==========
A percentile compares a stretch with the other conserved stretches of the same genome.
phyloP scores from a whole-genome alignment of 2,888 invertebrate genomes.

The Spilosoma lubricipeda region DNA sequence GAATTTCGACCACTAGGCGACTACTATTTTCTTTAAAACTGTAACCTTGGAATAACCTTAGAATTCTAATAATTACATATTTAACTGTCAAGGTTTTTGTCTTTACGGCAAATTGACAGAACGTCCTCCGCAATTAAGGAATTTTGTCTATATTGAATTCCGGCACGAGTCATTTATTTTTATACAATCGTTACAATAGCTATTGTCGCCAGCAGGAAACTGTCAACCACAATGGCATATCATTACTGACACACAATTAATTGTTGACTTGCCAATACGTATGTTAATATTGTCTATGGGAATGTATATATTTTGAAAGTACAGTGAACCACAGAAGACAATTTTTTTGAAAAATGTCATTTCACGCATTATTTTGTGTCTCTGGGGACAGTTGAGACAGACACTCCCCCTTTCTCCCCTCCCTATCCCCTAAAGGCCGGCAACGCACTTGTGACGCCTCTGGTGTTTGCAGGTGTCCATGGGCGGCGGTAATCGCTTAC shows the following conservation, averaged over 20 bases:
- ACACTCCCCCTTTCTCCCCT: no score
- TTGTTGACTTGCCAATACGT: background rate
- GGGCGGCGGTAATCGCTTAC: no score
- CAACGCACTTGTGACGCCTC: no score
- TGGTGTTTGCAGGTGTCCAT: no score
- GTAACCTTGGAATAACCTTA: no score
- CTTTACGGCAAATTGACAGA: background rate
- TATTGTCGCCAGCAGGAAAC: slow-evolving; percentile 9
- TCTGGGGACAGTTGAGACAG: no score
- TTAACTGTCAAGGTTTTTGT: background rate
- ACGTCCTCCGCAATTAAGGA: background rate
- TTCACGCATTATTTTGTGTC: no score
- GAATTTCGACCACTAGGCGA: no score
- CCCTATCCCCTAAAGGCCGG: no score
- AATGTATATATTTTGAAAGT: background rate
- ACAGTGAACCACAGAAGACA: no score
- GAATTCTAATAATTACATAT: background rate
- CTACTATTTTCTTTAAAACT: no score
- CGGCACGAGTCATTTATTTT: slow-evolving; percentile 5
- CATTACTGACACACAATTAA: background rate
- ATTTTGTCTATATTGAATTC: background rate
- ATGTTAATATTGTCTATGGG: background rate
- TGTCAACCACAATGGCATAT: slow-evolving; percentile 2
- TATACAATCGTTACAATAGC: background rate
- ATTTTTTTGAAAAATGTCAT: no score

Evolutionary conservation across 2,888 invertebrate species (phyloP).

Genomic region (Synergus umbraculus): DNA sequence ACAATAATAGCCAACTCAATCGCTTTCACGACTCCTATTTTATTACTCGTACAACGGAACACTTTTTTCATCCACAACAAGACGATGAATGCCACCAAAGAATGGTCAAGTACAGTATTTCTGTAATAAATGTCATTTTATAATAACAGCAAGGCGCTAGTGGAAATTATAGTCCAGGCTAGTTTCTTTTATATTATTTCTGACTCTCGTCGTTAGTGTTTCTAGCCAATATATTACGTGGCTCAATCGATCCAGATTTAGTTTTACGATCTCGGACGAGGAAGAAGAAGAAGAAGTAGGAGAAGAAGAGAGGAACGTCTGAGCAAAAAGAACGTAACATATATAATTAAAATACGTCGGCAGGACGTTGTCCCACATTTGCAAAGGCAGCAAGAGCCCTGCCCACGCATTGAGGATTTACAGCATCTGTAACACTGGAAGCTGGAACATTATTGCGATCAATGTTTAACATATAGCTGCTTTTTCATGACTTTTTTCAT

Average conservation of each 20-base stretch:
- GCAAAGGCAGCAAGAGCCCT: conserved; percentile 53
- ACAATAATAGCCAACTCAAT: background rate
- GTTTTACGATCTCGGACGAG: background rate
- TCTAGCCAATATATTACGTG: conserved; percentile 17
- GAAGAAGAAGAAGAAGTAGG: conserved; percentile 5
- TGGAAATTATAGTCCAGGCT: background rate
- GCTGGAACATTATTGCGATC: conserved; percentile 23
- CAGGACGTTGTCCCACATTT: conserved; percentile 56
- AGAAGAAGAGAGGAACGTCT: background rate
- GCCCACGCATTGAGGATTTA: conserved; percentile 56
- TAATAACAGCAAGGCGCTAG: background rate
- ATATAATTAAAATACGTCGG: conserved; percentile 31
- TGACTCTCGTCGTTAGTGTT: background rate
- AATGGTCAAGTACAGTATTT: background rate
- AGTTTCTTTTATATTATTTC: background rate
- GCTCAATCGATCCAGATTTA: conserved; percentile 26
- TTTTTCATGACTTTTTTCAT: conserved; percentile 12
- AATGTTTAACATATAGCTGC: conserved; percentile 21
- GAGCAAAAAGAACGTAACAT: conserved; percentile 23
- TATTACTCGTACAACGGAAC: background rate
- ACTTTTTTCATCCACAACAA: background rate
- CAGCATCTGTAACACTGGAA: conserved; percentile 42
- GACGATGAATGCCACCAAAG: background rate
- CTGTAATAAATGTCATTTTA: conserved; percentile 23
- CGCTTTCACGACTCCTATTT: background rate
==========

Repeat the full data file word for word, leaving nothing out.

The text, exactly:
A percentile compares a stretch with the other conserved stretches of the same genome.
phyloP scores from a whole-genome alignment of 2,888 invertebrate genomes.

The Spilosoma lubricipeda region DNA sequence GAATTTCGACCACTAGGCGACTACTATTTTCTTTAAAACTGTAACCTTGGAATAACCTTAGAATTCTAATAATTACATATTTAACTGTCAAGGTTTTTGTCTTTACGGCAAATTGACAGAACGTCCTCCGCAATTAAGGAATTTTGTCTATATTGAATTCCGGCACGAGTCATTTATTTTTATACAATCGTTACAATAGCTATTGTCGCCAGCAGGAAACTGTCAACCACAATGGCATATCATTACTGACACACAATTAATTGTTGACTTGCCAATACGTATGTTAATATTGTCTATGGGAATGTATATATTTTGAAAGTACAGTGAACCACAGAAGACAATTTTTTTGAAAAATGTCATTTCACGCATTATTTTGTGTCTCTGGGGACAGTTGAGACAGACACTCCCCCTTTCTCCCCTCCCTATCCCCTAAAGGCCGGCAACGCACTTGTGACGCCTCTGGTGTTTGCAGGTGTCCATGGGCGGCGGTAATCGCTTAC shows the following conservation, averaged over 20 bases:
- ACACTCCCCCTTTCTCCCCT: no score
- TTGTTGACTTGCCAATACGT: background rate
- GGGCGGCGGTAATCGCTTAC: no score
- CAACGCACTTGTGACGCCTC: no score
- TGGTGTTTGCAGGTGTCCAT: no score
- GTAACCTTGGAATAACCTTA: no score
- CTTTACGGCAAATTGACAGA: background rate
- TATTGTCGCCAGCAGGAAAC: slow-evolving; percentile 9
- TCTGGGGACAGTTGAGACAG: no score
- TTAACTGTCAAGGTTTTTGT: background rate
- ACGTCCTCCGCAATTAAGGA: background rate
- TTCACGCATTATTTTGTGTC: no score
- GAATTTCGACCACTAGGCGA: no score
- CCCTATCCCCTAAAGGCCGG: no score
- AATGTATATATTTTGAAAGT: background rate
- ACAGTGAACCACAGAAGACA: no score
- GAATTCTAATAATTACATAT: background rate
- CTACTATTTTCTTTAAAACT: no score
- CGGCACGAGTCATTTATTTT: slow-evolving; percentile 5
- CATTACTGACACACAATTAA: background rate
- ATTTTGTCTATATTGAATTC: background rate
- ATGTTAATATTGTCTATGGG: background rate
- TGTCAACCACAATGGCATAT: slow-evolving; percentile 2
- TATACAATCGTTACAATAGC: background rate
- ATTTTTTTGAAAAATGTCAT: no score

Evolutionary conservation across 2,888 invertebrate species (phyloP).

Genomic region (Synergus umbraculus): DNA sequence ACAATAATAGCCAACTCAATCGCTTTCACGACTCCTATTTTATTACTCGTACAACGGAACACTTTTTTCATCCACAACAAGACGATGAATGCCACCAAAGAATGGTCAAGTACAGTATTTCTGTAATAAATGTCATTTTATAATAACAGCAAGGCGCTAGTGGAAATTATAGTCCAGGCTAGTTTCTTTTATATTATTTCTGACTCTCGTCGTTAGTGTTTCTAGCCAATATATTACGTGGCTCAATCGATCCAGATTTAGTTTTACGATCTCGGACGAGGAAGAAGAAGAAGAAGTAGGAGAAGAAGAGAGGAACGTCTGAGCAAAAAGAACGTAACATATATAATTAAAATACGTCGGCAGGACGTTGTCCCACATTTGCAAAGGCAGCAAGAGCCCTGCCCACGCATTGAGGATTTACAGCATCTGTAACACTGGAAGCTGGAACATTATTGCGATCAATGTTTAACATATAGCTGCTTTTTCATGACTTTTTTCAT

Average conservation of each 20-base stretch:
- GCAAAGGCAGCAAGAGCCCT: conserved; percentile 53
- ACAATAATAGCCAACTCAAT: background rate
- GTTTTACGATCTCGGACGAG: background rate
- TCTAGCCAATATATTACGTG: conserved; percentile 17
- GAAGAAGAAGAAGAAGTAGG: conserved; percentile 5
- TGGAAATTATAGTCCAGGCT: background rate
- GCTGGAACATTATTGCGATC: conserved; percentile 23
- CAGGACGTTGTCCCACATTT: conserved; percentile 56
- AGAAGAAGAGAGGAACGTCT: background rate
- GCCCACGCATTGAGGATTTA: conserved; percentile 56
- TAATAACAGCAAGGCGCTAG: background rate
- ATATAATTAAAATACGTCGG: conserved; percentile 31
- TGACTCTCGTCGTTAGTGTT: background rate
- AATGGTCAAGTACAGTATTT: background rate
- AGTTTCTTTTATATTATTTC: background rate
- GCTCAATCGATCCAGATTTA: conserved; percentile 26
- TTTTTCATGACTTTTTTCAT: conserved; percentile 12
- AATGTTTAACATATAGCTGC: conserved; percentile 21
- GAGCAAAAAGAACGTAACAT: conserved; percentile 23
- TATTACTCGTACAACGGAAC: background rate
- ACTTTTTTCATCCACAACAA: background rate
- CAGCATCTGTAACACTGGAA: conserved; percentile 42
- GACGATGAATGCCACCAAAG: background rate
- CTGTAATAAATGTCATTTTA: conserved; percentile 23
- CGCTTTCACGACTCCTATTT: background rate